"Ever see A Few Good Men? Why the two orders? Right? If you already have the ability to throw them out of the game, why do we have to put a second order in to throw them out the game? Throw them out of the game. If they’re not playing it the right way and you have ability to eject them, why do we ... There is already a mechanism. Private Santiago. Don’t touch him. Why the two orders? Right? You tell me."

Kelly even said a few words about the San Francisco 49ers, amazingly enough. Most of them concerned Colin Kaepernick. He repeated things he said at the Combine -- Kaep was injured, and people forget that. He can't talk football with him until April 5th, but has chatted with his most famous QB. Colin seems eager to heal and play again, whatever you might have read.

Asked if there was "even a remote possibility" that the Niners might cut Kaepernick before his guarantee kicks in on April Fools day, Maiocco reports, Chip was emphatic.

"(It’s) not even in the conversation. I don’t think you cut talent."

That comment produced gales of laughter among Eagles fans still salty about Chip's release of DeSean Jackson and Evan Mathis. Maybe that was the closest he could get to admitting mistakes in his previous job. Or perhaps this was typical pre-draft posturing designed to maintain Kaepernick's trade value.

Kelly went on about the dual-threat QB many have assumed is perfect for his system.

"Colin’s a mobile quarterback. You can use him in a lot of different ways that you don’t use a traditional NFL quarterback. You’re not going to use Colin the same way you use Tom Brady. He’s got a lot of skills. That’s why I’ve said, if he’s there on the fourth (of April), we’ll be excited. I’ve expressed that to him."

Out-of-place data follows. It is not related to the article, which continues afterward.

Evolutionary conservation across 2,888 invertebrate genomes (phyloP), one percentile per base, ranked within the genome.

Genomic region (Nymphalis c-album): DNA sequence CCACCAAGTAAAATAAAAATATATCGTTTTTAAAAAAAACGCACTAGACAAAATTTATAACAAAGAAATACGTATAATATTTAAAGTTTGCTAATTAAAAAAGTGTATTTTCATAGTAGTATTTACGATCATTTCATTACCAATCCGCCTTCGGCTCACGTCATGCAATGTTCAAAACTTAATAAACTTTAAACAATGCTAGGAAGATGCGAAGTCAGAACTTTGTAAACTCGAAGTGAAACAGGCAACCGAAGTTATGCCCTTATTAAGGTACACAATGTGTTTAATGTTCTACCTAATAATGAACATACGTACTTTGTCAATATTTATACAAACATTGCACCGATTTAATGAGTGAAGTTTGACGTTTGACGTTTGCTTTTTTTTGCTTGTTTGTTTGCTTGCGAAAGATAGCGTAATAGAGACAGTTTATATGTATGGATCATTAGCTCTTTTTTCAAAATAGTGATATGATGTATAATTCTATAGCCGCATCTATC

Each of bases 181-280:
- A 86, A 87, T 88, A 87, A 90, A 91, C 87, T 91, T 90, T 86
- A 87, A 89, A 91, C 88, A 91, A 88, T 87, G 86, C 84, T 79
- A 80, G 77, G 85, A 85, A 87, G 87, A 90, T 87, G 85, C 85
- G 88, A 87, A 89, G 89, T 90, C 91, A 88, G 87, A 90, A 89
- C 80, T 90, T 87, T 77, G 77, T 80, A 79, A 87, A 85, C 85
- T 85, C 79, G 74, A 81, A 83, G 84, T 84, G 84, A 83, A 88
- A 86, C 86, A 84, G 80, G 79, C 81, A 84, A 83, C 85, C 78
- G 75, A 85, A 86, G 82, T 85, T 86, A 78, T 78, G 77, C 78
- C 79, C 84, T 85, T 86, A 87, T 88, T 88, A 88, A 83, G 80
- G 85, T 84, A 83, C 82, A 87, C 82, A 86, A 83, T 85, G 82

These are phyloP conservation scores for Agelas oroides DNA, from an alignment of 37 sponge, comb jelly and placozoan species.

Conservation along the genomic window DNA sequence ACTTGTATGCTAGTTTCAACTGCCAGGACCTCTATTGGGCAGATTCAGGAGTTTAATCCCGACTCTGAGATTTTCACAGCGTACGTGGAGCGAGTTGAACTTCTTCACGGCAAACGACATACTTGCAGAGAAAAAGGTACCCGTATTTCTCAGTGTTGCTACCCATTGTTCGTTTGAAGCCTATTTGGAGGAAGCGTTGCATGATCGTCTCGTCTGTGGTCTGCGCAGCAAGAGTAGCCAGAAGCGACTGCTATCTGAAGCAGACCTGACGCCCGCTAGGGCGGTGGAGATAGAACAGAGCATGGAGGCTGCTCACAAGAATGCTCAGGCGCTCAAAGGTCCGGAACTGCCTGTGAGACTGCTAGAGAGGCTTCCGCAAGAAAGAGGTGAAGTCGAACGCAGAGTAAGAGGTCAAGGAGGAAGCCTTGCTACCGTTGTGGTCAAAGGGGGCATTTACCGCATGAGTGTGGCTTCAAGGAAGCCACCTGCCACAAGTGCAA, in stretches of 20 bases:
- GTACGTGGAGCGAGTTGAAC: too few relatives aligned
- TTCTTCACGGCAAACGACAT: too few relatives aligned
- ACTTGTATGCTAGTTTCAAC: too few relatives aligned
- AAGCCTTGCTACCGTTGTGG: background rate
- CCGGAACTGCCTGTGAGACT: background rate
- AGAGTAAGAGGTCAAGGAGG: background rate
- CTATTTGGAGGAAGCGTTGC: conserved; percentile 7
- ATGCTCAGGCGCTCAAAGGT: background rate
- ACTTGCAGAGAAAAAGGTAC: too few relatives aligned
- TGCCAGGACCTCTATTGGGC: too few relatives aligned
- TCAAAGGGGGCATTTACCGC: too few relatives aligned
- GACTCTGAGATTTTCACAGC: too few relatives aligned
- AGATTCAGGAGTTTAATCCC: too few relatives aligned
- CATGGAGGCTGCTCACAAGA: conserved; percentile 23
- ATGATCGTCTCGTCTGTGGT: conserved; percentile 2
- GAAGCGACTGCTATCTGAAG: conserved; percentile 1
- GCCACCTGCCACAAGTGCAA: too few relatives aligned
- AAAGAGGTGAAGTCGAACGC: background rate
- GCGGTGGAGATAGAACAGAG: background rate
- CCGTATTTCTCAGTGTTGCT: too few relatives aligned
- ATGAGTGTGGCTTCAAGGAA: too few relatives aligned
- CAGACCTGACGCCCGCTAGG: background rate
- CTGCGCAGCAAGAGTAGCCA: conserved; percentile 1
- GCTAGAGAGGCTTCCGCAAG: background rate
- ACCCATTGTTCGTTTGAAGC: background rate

Bedard, for one, was convinced that Chip's interest was genuine.

It’s hard to listen to Kelly and not come away with the feeling that he would relish coaching a player with Kaepernick’s skill set. You could hear it when he gushed about how Russell Wilson and Cam Newton don’t get enough credit for their ability to throw the ball. Kelly saw firsthand what Kaepernick could do when the Eagles played the 49ers in 2014.

"He got flushed [from the pocket] three times and then he turned and threw a pass to the right sideline where I think Frank [Gore] was the last outlet on the play and just, his entire body and momentum was this way and it just came off his hand and stuck a hole shot.

"When he went to the combine I think he had the fastest ball speed. I mean he can spin a football. He can really throw it."

As far as contracts and trade negotiations, though, Chip was 100% hands off. Asked if Kaep had told him either that he wants to play for Chip or get traded, the coach replied:

"We haven't talked about any of that. ... I've had some good conversations with him but  we don't, it's really not anything we've gotten into in terms of where his contract is, how things are going, all those other things. There's a business side to this deal and we've both expressed that but it's, he lets his business people handle it and we let our personnel department handle it. "

In other news, he denied offering a fat package of picks and players for a pick to draft Marcus Mariota last year. He was completely surprised by his firingfollowing, but has trust in Trent Baalke and the Niners' front office. Bill Belichick has been a major influence on him, and was supportive and helpful after he got fired. And he's looking forward to working with his players starting April fourth.